First, sterilize all of your equipment by submerging in boiling water for 1-2 minutes or by soaking in One Step No Rinse Cleaner. Next, boil the gallon of water and add the sugar to dissolve. Cool until the temperature reaches 100 degrees, or less. In the meantime, mash your fruit in a sterilized bowl with a sterilized pestle or other mashing device. Once the sugar water is at temperature, then you can mix in the fruit.

Pour the fruit-sugar-water mixture (called wine must) into your fermentation vessel. We like to use wide open mouthed clear class containers that are about 1.5 gallons. That way, if you get a very vigorous ferment, it will not bubble over. Also, the wide mouth makes mixing easy.


Cover the top with fine cheesecloth, affix with a rubber band and store at room temperature out of direct sunlight. Thereafter, you need to stir the young wine rather vigorously 3 times per day! This is very important to mix the “lees” which is the sediment that forms at the bottom of the container (yeast needs air to grow and eat the sugars), to prevent solids on the surface from drying out and acquiring bad bacteria at the surface. Mixing the lees in France is called “battonage” which is used most often in making fancy full bodied white wines. However, it is also useful in making country wine.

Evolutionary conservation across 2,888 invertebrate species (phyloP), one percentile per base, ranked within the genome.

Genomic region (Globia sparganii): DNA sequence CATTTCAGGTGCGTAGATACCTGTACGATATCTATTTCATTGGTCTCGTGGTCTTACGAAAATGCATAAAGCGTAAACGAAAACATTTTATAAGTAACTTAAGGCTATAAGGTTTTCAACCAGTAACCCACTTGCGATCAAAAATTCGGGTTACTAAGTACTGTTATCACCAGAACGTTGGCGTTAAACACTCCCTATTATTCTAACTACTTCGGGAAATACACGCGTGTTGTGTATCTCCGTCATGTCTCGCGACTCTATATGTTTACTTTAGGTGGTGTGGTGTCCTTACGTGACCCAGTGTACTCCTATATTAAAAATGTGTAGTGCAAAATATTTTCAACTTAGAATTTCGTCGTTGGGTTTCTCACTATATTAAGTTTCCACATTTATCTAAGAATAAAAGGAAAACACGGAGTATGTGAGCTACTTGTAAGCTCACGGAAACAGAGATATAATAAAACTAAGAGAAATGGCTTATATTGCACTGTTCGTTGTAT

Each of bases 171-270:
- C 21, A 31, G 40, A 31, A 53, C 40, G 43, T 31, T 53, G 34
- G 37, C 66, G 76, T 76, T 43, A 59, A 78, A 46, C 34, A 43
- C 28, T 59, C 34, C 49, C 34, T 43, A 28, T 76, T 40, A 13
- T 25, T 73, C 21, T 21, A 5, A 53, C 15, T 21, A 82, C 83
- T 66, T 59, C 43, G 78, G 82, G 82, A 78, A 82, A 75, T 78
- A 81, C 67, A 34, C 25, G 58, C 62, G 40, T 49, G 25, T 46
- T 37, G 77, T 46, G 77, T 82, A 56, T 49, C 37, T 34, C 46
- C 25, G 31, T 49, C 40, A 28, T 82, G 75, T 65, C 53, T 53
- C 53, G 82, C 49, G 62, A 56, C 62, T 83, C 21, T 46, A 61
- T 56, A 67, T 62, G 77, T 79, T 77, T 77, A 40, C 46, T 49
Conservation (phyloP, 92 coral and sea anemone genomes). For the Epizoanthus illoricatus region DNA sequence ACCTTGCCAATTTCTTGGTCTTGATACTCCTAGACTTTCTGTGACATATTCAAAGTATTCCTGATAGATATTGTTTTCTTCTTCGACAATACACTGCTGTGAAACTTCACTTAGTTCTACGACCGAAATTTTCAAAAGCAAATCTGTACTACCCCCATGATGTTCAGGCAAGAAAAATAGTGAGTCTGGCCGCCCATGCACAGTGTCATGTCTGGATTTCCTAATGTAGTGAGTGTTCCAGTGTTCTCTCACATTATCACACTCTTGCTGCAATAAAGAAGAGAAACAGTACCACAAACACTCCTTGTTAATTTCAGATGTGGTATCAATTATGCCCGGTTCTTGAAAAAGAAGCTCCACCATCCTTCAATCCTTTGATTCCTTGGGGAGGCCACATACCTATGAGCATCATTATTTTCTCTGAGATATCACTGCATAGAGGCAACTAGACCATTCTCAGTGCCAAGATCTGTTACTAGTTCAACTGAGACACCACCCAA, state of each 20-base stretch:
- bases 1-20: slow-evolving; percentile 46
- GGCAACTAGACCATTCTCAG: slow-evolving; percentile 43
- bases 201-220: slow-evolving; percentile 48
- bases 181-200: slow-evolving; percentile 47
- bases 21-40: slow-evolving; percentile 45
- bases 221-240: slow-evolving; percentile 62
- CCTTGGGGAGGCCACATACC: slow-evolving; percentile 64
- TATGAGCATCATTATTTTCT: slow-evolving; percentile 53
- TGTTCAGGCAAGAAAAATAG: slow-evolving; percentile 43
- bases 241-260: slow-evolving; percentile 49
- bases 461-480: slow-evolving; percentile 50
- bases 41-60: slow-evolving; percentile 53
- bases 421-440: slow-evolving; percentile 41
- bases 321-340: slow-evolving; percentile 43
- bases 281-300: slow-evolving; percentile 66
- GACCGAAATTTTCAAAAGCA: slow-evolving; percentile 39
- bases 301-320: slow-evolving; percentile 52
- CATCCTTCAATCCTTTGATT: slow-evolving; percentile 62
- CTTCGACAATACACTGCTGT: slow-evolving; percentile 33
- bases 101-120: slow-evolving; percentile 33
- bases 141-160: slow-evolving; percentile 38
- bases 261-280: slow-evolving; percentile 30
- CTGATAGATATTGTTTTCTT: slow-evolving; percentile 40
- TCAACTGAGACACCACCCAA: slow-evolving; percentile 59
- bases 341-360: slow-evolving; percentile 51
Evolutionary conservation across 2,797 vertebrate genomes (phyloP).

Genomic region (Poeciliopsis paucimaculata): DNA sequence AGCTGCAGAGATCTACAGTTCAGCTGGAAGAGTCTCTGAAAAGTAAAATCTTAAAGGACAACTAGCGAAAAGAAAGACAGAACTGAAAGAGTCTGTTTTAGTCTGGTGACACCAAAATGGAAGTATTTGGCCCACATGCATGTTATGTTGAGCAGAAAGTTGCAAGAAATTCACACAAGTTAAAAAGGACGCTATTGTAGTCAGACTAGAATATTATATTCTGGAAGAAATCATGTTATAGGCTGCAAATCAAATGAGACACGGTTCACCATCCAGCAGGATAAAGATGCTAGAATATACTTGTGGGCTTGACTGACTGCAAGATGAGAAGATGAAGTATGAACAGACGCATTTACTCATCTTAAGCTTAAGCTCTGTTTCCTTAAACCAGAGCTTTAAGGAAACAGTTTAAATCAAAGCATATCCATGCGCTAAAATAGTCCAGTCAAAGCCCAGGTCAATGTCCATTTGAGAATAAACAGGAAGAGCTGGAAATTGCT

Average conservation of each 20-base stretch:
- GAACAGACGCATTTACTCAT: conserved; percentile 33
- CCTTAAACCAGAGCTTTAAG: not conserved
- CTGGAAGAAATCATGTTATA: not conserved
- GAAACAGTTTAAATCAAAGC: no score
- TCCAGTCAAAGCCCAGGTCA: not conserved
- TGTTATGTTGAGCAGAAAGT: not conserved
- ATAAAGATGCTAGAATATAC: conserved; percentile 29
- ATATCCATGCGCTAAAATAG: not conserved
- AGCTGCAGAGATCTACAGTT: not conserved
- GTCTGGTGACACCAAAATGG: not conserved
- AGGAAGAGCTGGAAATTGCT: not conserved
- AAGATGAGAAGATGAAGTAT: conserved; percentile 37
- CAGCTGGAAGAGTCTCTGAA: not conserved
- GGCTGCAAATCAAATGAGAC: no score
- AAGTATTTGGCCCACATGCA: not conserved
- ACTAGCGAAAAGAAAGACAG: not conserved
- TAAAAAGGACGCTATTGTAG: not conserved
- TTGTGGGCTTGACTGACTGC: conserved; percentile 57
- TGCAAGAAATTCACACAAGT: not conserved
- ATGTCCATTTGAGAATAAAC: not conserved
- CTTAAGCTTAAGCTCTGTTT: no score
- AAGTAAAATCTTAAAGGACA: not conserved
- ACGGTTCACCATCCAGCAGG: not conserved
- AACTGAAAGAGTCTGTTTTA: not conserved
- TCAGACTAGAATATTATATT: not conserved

After several days, you should see bubbling action. The key is to monitor your ferment, to determine when the bubbly fermentation slows down- which often occurs between 5 and 12 days after it starts. Ironically, the alcohol the yeast produces ultimately kills the yeast that was it’s very own mother! So, when your ferment starts to slow down is when the bubbles start to be reduced. That is when you want to filter out the solids by pouring it into a strainer (Shinwa) with a cheese cloth lining. Have a taste and decide if you like the flavor as is – or if you want to age it a bit more before placing in the refrigerator. You can also add some additional sugar by boiling water, mixing in sugar, cooling and adding to the wine. This will likely kick in a second round of fermentation. You can also add herbs, spices or other interesting flavors.